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Tracking roadbeds via Google Earth.
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 Posted: Thu Jan 23rd, 2014 07:31 pm
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Salada
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Happier days at Pagosa Junction (formerly known as Gato) :





And as it is now after half+ a century of "progress" :





Thanks to James & Helmut for your ROW comments; I still can't find where thePagosa Springs line diverged from the 'Main'.

Regards                 Michael

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 Posted: Fri Jan 24th, 2014 02:40 am
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Helmut
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Could have been here.
between the two green bushes, - maybe. The line was torn up in 1935, so after almost 80 yrs where there was continuous human activity, not much can be expected.



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 Posted: Fri Jan 24th, 2014 07:54 am
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jtrain
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I was wrong a few posts back, the branch to Pagosa Srprings in fact started at the wye you pointed out to the west of the bridge which runs over Cat Creek (Gato Creek if you prefer, technically the same name gato = cat). The line ran up Cat Creek from Pagosa Junction to Pagosa Springs, I can still see hints of the roadbed every few hundred feet. Also, at Pagosa Junction, there's evidence of two wyes which overlapped, presumably one was laid first, then torn up and moved slightly.

There's also the possibility of a branch extending about 4 miles east of Pagosa Junction, but the canyon in places is only about 100 foot wide, so that route likely wasn't preferred.



--James:java:



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 Posted: Fri Jan 24th, 2014 01:12 pm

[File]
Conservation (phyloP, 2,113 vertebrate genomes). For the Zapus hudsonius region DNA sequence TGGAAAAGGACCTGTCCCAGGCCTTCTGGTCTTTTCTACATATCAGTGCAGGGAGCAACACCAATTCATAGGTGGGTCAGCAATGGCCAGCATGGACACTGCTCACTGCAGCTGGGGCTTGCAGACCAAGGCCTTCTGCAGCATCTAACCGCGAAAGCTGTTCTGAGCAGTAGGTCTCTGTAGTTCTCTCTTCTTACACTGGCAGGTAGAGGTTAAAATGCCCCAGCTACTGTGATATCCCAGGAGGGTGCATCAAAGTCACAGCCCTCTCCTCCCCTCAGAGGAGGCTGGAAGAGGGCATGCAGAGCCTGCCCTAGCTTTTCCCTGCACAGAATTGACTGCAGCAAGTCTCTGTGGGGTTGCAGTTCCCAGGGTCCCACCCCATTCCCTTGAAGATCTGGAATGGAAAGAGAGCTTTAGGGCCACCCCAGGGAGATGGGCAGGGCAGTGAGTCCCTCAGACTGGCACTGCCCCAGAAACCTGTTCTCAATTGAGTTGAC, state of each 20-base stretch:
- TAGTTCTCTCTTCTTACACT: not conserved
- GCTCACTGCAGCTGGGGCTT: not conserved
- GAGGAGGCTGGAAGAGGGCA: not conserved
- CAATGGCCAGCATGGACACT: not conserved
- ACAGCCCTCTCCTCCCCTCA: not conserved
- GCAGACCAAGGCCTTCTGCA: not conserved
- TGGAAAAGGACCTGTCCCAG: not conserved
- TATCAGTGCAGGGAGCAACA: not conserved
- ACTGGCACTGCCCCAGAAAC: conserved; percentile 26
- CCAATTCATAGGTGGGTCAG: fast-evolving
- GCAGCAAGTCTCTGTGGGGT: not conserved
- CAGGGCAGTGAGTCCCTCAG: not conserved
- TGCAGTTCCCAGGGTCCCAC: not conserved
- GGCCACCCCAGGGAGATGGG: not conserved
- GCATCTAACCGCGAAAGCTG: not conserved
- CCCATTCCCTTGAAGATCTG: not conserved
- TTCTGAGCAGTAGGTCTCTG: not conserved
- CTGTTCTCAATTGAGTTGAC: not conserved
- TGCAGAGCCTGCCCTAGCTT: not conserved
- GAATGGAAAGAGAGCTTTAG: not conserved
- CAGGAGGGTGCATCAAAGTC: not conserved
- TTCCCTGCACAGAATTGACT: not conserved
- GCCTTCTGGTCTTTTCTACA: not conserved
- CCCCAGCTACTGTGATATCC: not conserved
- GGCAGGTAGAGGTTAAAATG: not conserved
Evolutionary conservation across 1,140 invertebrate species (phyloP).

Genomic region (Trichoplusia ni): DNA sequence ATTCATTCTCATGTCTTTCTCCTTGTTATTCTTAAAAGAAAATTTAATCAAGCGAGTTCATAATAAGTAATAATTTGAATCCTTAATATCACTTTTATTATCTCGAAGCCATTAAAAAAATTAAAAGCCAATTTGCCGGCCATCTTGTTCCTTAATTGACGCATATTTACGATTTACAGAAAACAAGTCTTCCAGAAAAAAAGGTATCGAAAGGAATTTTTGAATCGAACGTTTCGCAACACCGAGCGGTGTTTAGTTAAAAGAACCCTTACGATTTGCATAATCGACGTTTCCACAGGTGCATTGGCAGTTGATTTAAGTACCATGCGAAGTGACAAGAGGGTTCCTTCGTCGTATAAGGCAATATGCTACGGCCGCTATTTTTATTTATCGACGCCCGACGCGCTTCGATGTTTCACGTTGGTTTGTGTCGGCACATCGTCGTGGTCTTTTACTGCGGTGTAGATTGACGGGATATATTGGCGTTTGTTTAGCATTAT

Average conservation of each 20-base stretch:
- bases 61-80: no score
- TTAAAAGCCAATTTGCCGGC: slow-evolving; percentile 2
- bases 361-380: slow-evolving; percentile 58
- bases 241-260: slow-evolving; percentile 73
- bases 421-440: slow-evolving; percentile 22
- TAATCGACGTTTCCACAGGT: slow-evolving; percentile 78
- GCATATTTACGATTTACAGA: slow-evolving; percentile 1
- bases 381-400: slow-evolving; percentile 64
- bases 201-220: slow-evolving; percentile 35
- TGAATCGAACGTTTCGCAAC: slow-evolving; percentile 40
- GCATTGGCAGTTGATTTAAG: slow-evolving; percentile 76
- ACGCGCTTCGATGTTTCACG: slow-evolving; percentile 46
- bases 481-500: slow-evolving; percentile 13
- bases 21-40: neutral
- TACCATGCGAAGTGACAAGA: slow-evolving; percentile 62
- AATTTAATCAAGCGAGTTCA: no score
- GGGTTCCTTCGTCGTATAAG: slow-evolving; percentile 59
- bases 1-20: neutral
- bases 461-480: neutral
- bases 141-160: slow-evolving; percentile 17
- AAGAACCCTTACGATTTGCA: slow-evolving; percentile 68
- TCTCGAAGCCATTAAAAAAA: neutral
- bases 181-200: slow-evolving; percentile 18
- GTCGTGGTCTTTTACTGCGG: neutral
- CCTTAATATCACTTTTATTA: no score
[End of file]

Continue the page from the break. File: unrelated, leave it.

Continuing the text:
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Helmut
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Have a look at this blog for all questions concerning the Pagosa branch.
Found it. Go to Pagosa Jctn. The yellow wye is part of the old grade up Cat Creek. This complies with the last photo ( scroll down ) in the blog.

Last edited on Fri Jan 24th, 2014 01:48 pm by Helmut



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 Posted: Fri Jan 24th, 2014 02:05 pm
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jtrain
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That's a great blog, too bad he hasn't posted in over 36 months. I ought to try and get in touch with him, he seems like a good source of narrow gauge info for my 1:20.3 layout.

What I'm liking bout Pagosa Junction is that it is a complete ghost town, with the closest house that's occupied being about 1/4 of a mile from the site, and a road goes right through the town. Apparently, there's no fences or signs telling people to stay away. That'll have to be a stop next time I'm in Southern Colorado. From the air and the pictures on the blog, Pagosa Junction appears to be what a bare bones town looked like; just enough facilities to keep people fed and the train filled with water.

Thanks for the link Helmut!

--James:java:

Anyone got anything else wanting to be tracked down?(besides the wallet, keys, remote and everything else I'm usually looking for):bg:



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 Posted: Fri Jan 24th, 2014 02:31 pm
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Helmut
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This is Southern Ute's tribesland....be careful with your scalp.

Last edited on Fri Jan 24th, 2014 02:32 pm by Helmut